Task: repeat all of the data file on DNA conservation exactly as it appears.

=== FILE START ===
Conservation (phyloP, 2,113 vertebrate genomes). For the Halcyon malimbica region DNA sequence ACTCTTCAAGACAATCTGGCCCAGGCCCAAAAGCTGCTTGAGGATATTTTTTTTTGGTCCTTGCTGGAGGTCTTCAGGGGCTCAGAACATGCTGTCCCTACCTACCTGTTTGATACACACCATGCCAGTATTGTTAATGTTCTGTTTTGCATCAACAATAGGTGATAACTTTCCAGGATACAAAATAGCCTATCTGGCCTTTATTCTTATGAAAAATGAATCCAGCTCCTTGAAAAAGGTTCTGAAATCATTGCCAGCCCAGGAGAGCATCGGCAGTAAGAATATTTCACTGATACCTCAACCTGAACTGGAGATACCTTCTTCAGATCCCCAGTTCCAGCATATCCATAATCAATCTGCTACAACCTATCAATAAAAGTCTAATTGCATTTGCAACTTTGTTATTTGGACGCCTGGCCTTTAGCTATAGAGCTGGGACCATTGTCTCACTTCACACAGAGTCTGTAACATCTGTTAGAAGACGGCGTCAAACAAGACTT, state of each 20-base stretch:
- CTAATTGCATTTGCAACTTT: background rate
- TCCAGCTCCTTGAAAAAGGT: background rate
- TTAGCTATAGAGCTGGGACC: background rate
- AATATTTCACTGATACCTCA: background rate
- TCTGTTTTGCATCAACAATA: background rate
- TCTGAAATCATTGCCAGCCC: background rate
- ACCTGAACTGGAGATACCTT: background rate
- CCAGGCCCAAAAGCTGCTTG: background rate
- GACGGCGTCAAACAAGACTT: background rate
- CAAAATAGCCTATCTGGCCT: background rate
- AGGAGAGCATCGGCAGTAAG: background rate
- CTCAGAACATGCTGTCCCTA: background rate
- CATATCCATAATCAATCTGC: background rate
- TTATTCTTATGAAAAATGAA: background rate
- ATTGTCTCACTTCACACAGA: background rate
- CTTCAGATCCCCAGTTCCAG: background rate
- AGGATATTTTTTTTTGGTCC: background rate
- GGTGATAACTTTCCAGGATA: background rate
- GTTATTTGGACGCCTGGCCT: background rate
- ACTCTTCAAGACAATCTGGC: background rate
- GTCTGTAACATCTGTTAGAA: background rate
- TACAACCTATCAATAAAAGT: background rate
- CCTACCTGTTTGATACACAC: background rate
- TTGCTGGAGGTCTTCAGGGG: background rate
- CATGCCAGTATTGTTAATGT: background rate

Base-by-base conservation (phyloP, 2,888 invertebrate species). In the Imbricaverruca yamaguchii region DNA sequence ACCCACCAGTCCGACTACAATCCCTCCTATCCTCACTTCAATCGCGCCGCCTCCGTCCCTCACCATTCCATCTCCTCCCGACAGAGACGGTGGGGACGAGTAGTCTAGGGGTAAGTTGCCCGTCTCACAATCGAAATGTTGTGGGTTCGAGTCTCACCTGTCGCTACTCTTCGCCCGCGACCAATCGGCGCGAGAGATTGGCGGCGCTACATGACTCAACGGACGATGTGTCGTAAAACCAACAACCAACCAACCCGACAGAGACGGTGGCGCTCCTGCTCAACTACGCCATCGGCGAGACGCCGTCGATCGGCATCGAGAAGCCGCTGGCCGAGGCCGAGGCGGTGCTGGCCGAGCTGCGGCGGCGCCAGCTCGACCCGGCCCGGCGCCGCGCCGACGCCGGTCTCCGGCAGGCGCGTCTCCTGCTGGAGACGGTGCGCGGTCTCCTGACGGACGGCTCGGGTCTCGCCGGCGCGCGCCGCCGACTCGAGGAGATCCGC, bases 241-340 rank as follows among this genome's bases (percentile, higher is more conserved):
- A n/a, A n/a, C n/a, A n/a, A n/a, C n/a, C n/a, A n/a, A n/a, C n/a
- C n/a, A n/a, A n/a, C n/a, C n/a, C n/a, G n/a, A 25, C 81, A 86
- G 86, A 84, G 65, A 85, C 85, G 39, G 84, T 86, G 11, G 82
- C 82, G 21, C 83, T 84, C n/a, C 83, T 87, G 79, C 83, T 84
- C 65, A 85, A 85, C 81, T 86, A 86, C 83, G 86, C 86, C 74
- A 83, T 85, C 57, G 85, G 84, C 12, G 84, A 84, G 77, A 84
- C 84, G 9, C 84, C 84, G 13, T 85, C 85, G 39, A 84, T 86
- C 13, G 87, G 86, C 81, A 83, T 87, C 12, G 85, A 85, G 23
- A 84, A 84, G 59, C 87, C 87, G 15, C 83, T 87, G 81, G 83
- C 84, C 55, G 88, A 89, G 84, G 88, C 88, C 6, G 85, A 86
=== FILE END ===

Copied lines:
Conservation (phyloP, 2,113 vertebrate genomes). For the Halcyon malimbica region DNA sequence ACTCTTCAAGACAATCTGGCCCAGGCCCAAAAGCTGCTTGAGGATATTTTTTTTTGGTCCTTGCTGGAGGTCTTCAGGGGCTCAGAACATGCTGTCCCTACCTACCTGTTTGATACACACCATGCCAGTATTGTTAATGTTCTGTTTTGCATCAACAATAGGTGATAACTTTCCAGGATACAAAATAGCCTATCTGGCCTTTATTCTTATGAAAAATGAATCCAGCTCCTTGAAAAAGGTTCTGAAATCATTGCCAGCCCAGGAGAGCATCGGCAGTAAGAATATTTCACTGATACCTCAACCTGAACTGGAGATACCTTCTTCAGATCCCCAGTTCCAGCATATCCATAATCAATCTGCTACAACCTATCAATAAAAGTCTAATTGCATTTGCAACTTTGTTATTTGGACGCCTGGCCTTTAGCTATAGAGCTGGGACCATTGTCTCACTTCACACAGAGTCTGTAACATCTGTTAGAAGACGGCGTCAAACAAGACTT, state of each 20-base stretch:
- CTAATTGCATTTGCAACTTT: background rate
- TCCAGCTCCTTGAAAAAGGT: background rate
- TTAGCTATAGAGCTGGGACC: background rate
- AATATTTCACTGATACCTCA: background rate
- TCTGTTTTGCATCAACAATA: background rate
- TCTGAAATCATTGCCAGCCC: background rate
- ACCTGAACTGGAGATACCTT: background rate
- CCAGGCCCAAAAGCTGCTTG: background rate
- GACGGCGTCAAACAAGACTT: background rate
- CAAAATAGCCTATCTGGCCT: background rate
- AGGAGAGCATCGGCAGTAAG: background rate
- CTCAGAACATGCTGTCCCTA: background rate
- CATATCCATAATCAATCTGC: background rate
- TTATTCTTATGAAAAATGAA: background rate
- ATTGTCTCACTTCACACAGA: background rate
- CTTCAGATCCCCAGTTCCAG: background rate
- AGGATATTTTTTTTTGGTCC: background rate
- GGTGATAACTTTCCAGGATA: background rate
- GTTATTTGGACGCCTGGCCT: background rate
- ACTCTTCAAGACAATCTGGC: background rate
- GTCTGTAACATCTGTTAGAA: background rate
- TACAACCTATCAATAAAAGT: background rate
- CCTACCTGTTTGATACACAC: background rate
- TTGCTGGAGGTCTTCAGGGG: background rate
- CATGCCAGTATTGTTAATGT: background rate

Base-by-base conservation (phyloP, 2,888 invertebrate species). In the Imbricaverruca yamaguchii region DNA sequence ACCCACCAGTCCGACTACAATCCCTCCTATCCTCACTTCAATCGCGCCGCCTCCGTCCCTCACCATTCCATCTCCTCCCGACAGAGACGGTGGGGACGAGTAGTCTAGGGGTAAGTTGCCCGTCTCACAATCGAAATGTTGTGGGTTCGAGTCTCACCTGTCGCTACTCTTCGCCCGCGACCAATCGGCGCGAGAGATTGGCGGCGCTACATGACTCAACGGACGATGTGTCGTAAAACCAACAACCAACCAACCCGACAGAGACGGTGGCGCTCCTGCTCAACTACGCCATCGGCGAGACGCCGTCGATCGGCATCGAGAAGCCGCTGGCCGAGGCCGAGGCGGTGCTGGCCGAGCTGCGGCGGCGCCAGCTCGACCCGGCCCGGCGCCGCGCCGACGCCGGTCTCCGGCAGGCGCGTCTCCTGCTGGAGACGGTGCGCGGTCTCCTGACGGACGGCTCGGGTCTCGCCGGCGCGCGCCGCCGACTCGAGGAGATCCGC, bases 241-340 rank as follows among this genome's bases (percentile, higher is more conserved):
- A n/a, A n/a, C n/a, A n/a, A n/a, C n/a, C n/a, A n/a, A n/a, C n/a
- C n/a, A n/a, A n/a, C n/a, C n/a, C n/a, G n/a, A 25, C 81, A 86
- G 86, A 84, G 65, A 85, C 85, G 39, G 84, T 86, G 11, G 82
- C 82, G 21, C 83, T 84, C n/a, C 83, T 87, G 79, C 83, T 84
- C 65, A 85, A 85, C 81, T 86, A 86, C 83, G 86, C 86, C 74
- A 83, T 85, C 57, G 85, G 84, C 12, G 84, A 84, G 77, A 84
- C 84, G 9, C 84, C 84, G 13, T 85, C 85, G 39, A 84, T 86
- C 13, G 87, G 86, C 81, A 83, T 87, C 12, G 85, A 85, G 23
- A 84, A 84, G 59, C 87, C 87, G 15, C 83, T 87, G 81, G 83
- C 84, C 55, G 88, A 89, G 84, G 88, C 88, C 6, G 85, A 86